The nation needs to "work our way past" needing insurance to access healthcare and toward a single-payer national plan, Senate Majority Leader Harry Reid said.
Reid, appearing on a Las Vegas PBS program "Nevada Week in Review," said he thinks the Obamacare-approved insurance plans, which will be offered through new healthcare exchanges in about seven weeks, will eventually become obsolete, the Las Vegas Sun reports.
"What we've done with Obamacare is have a step in the right direction, but we're far from having something that's going to work forever," the Nevada Democrat said Friday.
In 2009, when Reid was negotiating Obamacare, the idea of having a single-payer system was pushed aside by opponents, but Reid claims the idea had its supporters as well.
"We had a real good run at the public option … don’t think we didn't have a tremendous number of people who wanted a single-payer system," Reid said.
However, then-Sen. Joe Lieberman and others opposed the public-option idea, and eventually, Reid decided the single-player plan wouldn't get a majority of Senate votes.
The country hasn't been able to work its way out of employer-backed health insurance, which became prominent after the post-World War II labor negotiations in the auto industry, Reid said.
While putting healthcare under the complete control of the government is opposed by many people, one study released Friday
indicates the country could save $592 billion in 2014 alone if Medicare paid for everybody's medical needs.
But the study, performed by Dr. Gerald Friedman, an economics professor at UMASS Amherst, said in order to switch the country to Medicare, taxes will need to be raised on the top 5 percent of income earners, as well on capital gains, stock trading, and other key items,reports EHR Intelligence,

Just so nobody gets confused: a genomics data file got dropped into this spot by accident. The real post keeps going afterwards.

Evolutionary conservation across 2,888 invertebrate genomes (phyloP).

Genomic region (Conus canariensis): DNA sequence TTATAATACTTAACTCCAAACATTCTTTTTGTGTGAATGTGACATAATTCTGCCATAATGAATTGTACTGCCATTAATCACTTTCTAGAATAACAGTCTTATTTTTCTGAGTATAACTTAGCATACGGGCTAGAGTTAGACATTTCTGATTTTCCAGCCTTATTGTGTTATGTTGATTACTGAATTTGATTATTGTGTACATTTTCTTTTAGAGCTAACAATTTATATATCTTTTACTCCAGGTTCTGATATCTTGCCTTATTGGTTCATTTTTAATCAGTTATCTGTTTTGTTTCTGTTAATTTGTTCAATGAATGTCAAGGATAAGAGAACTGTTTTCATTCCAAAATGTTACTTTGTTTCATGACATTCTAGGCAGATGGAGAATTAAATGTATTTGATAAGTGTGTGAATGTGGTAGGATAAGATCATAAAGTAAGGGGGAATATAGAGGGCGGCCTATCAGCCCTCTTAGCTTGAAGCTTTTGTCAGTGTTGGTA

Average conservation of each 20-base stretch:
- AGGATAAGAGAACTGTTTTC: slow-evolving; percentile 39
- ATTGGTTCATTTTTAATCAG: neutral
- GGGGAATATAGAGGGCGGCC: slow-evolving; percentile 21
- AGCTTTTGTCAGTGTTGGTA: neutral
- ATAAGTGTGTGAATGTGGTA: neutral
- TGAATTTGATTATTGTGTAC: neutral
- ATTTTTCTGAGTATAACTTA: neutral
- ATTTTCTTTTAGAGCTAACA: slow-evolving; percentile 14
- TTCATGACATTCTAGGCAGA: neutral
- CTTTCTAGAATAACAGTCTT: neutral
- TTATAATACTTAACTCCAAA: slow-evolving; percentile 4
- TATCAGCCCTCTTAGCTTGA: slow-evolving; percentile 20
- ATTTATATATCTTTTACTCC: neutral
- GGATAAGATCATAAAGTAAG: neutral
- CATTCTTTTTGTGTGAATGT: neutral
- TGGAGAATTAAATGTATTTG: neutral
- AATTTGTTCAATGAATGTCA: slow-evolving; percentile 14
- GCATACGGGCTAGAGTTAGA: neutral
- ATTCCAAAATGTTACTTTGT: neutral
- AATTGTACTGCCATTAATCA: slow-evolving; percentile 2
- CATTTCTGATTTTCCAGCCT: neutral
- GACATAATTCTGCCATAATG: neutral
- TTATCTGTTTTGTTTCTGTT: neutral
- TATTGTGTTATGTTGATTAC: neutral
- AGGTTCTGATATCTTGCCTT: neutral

a top online resource concerning electronic health records.
"A single-payer system would reduce barriers to access for the currently insured by eliminating burdensome co-payments, deductibles and other out-of-pocket spending for medical care," argued Friedman. "It would eliminate inequity in the treatment of less-affluent patients by paying providers the same fee for each patient regardless of income or employment."
But physicians are not likely to support such a move. Three times more doctors are refusing Medicare patients
than three years ago, many citing Medicare's increasing rules and lowered payment rates.
According to the Centers for Medicare and Medicaid Services, which administers the program, even doctors who still see some Medicare patients are limiting the number of Medicare patients they will treat.
The declines are in addition to the growing number of doctors
who won't accept new Medicaid patients, and come just as millions of Americans are poised to become eligible for coverage under Obamacare.
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